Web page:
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German ship lenders brace for ECB health check
As the European Central Bank prepares to test the resilience of the region’s lenders, few look as exposed as Germany’s shipping banks.
Before the financial crisis, many German banks pushed into the business of lending to the companies transporting the world’s burgeoning trade in goods and raw materials, propelling Germany to the top spot in ship lending worldwide.
But the global economic downturn of the past five years has crimped trade flows, even as the supply of ships ordered during the boom years continued to rise, wiping out the profits that shippers need to pay off their loans and punching holes in the balance sheets of the banks that made them.
The ECB will reveal its method for the asset quality review (AQR) on Monday before it takes over European banking supervision later this year, and is preparing to home in on ship financing as a weak spot among German lenders.
The ECB’s asset inspectors may send them scrambling to plug gaps in loan-loss provisions in the next few months, well before it wraps up its overall assessment of the health of euro zone lenders and the European Banking Authority launches its bank stress tests.
While listed banks such as Commerzbank could tap equity markets, regional banks like HSH or NordLB would have to ask their state owners for capital. Such a move would face scrutiny by the European Commision, which has already forced WestLB out of business for asking its state owners for help too often.
“There is a lot of uncertainty how ship loans will be treated in the AQR and stress tests and how granular the approach will be regarding ship types and sizes, which perform extremely differently,” the CEO of a major ship bank said.
Credit rating agency Moody’s pointed out that eight German banks have more than 100 billion euros ($136 billion) of ship loans on their books, with one in five being seen as problem loans in 2012. Loss provisions will stay high in 2014, it predicted.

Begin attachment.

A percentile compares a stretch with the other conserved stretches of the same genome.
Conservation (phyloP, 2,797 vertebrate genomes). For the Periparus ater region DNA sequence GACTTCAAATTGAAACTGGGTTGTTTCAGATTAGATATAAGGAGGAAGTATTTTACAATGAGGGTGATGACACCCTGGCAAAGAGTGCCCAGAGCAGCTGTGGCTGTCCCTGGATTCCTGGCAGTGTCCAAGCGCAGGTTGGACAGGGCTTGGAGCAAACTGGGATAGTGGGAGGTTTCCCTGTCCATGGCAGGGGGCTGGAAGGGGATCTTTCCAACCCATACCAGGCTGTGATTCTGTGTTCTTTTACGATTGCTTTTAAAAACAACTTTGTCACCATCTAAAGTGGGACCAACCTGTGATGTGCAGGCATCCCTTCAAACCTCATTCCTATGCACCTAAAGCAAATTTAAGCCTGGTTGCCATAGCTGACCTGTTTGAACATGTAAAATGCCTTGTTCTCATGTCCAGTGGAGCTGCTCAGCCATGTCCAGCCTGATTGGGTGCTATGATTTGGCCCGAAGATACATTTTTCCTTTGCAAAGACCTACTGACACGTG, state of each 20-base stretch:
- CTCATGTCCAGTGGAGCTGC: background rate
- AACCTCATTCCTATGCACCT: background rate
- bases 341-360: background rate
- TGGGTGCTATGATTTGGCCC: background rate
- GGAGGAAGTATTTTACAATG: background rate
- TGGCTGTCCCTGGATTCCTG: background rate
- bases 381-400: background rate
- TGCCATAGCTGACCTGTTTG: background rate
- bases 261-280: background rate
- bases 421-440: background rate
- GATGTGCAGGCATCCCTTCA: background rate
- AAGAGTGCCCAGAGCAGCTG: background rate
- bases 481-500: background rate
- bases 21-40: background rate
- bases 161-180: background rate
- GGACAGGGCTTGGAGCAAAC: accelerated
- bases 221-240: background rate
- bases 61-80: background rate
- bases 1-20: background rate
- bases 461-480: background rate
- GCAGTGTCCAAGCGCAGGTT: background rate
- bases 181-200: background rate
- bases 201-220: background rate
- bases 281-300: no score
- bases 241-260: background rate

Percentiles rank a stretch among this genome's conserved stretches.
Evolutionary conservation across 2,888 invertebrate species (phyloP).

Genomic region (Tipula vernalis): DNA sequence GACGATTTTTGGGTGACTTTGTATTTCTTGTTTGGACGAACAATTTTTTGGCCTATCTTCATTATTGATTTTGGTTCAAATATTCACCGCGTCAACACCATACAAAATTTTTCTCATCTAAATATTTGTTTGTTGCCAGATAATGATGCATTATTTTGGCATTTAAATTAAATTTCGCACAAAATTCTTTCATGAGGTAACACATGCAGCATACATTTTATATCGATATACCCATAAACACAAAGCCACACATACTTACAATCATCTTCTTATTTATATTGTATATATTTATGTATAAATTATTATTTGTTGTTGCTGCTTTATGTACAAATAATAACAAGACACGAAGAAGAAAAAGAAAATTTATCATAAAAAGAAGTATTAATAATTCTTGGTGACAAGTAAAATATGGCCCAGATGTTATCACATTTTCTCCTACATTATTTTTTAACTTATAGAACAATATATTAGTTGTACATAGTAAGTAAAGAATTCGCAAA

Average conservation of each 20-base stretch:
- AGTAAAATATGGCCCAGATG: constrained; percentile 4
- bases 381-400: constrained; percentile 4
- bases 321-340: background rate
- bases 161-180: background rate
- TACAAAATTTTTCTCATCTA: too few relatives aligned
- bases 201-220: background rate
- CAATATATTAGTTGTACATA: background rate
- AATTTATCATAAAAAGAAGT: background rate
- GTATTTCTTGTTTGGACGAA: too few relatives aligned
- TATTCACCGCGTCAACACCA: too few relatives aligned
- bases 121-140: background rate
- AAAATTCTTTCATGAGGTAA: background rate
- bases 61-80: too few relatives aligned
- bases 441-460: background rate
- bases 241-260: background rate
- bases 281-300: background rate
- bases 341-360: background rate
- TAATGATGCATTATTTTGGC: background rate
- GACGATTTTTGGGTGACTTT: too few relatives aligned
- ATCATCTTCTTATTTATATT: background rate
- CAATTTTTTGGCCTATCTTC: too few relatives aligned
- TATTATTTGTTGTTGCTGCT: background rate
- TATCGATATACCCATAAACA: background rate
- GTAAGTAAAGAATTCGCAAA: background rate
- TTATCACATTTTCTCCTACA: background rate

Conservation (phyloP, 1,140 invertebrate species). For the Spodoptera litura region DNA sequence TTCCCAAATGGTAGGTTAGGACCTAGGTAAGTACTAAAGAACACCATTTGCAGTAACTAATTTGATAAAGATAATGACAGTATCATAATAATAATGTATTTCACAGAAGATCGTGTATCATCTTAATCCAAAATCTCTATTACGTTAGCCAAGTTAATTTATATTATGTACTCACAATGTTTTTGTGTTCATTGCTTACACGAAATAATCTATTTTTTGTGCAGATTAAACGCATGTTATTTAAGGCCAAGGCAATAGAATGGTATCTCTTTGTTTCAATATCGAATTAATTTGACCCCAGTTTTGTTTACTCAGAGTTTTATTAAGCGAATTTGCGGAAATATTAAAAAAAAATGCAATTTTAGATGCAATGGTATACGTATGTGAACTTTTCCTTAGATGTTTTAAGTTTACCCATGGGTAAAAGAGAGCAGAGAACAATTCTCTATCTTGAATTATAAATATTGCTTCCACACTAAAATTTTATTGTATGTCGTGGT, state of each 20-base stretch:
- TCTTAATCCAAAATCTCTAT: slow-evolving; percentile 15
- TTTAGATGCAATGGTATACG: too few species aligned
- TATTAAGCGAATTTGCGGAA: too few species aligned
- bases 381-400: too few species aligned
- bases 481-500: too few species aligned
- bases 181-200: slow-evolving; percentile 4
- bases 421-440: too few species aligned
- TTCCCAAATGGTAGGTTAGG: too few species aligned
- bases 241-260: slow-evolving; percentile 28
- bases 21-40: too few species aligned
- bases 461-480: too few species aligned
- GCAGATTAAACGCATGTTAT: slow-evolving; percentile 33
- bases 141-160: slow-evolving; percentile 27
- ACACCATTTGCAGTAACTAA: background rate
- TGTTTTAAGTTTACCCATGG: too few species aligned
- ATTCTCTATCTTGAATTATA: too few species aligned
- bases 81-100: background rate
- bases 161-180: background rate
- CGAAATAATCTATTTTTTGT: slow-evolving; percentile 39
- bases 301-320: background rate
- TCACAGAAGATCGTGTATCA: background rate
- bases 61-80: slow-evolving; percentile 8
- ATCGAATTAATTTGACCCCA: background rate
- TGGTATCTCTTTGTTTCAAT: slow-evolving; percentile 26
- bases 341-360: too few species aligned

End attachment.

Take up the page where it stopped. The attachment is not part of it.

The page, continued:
Moody’s said DZ Bank’s DVB, HSH Nordbank, KfW IPEX Bank and NordLB were the most exposed to shipping sector stress.
But potential losses at DekaBank, Helaba , Commerzbank and Italy’s Unicredit were small relative to their other banking activities and capital, Moody’s said.
The shipping banks themselves are putting on a brave face, despite a nagging suspicion that the ECB will be severe.
“We will do fine in the asset quality review and stress test,” Constantin von Oesterreich, the chief executive of troubled German public-sector shipping lender HSH, said late last year.
His bank, Germany’s largest ship financier, still holds 23 billion euros in ship loans, of which it believes one third is non-performing - meaning the loans have either been written down or the debtors are 90 days behind in servicing them.
Altogether, HSH has made provisions of roughly 3 billion euros for its shipping portfolio.
The Hamburg-based bank expects to post a core tier-1 capital ratio of 10 percent at the end of 2013 under Basel III capital adequacy rules, broadly in line with the 9.7 percent posted by Deutsche Bank and ahead of Commerzbank, whose capital ratio stood at 8.6 percent in the first nine months of 2013.
Executives at the ship banks say the auditors helping the ECB to carry out the asset quality review will employ the same criteria as those auditors who approved their accounts, minimizing the risk of nasty surprises.
“Their assumptions on issues like future freight rates or ship values will have to be according to current accounting standards, so differences will not be huge,” the CEO of a large German ship bank said.
But the ECB has lots of variables to play with, not least of which is the prospect for improvement in the sector. Some bankers say an upturn is at hand, whereas Moody’s argues the current crisis could take up to 10 years to resolve.
Such contrasting views of the industry outlook could lead to conflicting assumptions of which loans are at risk.
Carsten Wiebers, head of ship financing at KfW IPEX, said easy credit was spurring more building of large, efficient ships that deprive older vessels of profitable employment.
“As long as money is cheap, nothing in that will change,” Wiebers said of the intense competition in the sector.
MADE TO FAIL?
Even small changes to the ECB’s parameters for loss assumptions could make a big difference for banks with large portfolios, S&P analyst Harm Semder said.
“If the outcome of the AQR is that the bank is potentially under-reserved, we do believe that this would require immediate action by the banks or their owners,” he said.
For now, banks are reviewing their own “what if?” scenarios in anticipation of the tests.
“We do our internal stress tests regularly and they show we would have to reserve 5-7 percent of extra capital” under one stress scenario, another executive of a German ship bank said.
Lenders know the ECB is under pressure to make the AQR and stress tests more thorough and believable than their predecessors run by the EBA in the aftermath of the financial crisis. Those tests gave a clean bill of health to banks that later collapsed.
ECB President Mario Draghi has said that, to rebuild confidence, some banks may have to be seen to fail.
The head of German bank lobby group BDB said he feared “political reasons” would prompt the ECB to find capital holes.
“Some countries could see the stress test as an opportunity to kick ‘model student’ Germany in the shins,” Michael Kemmer said.
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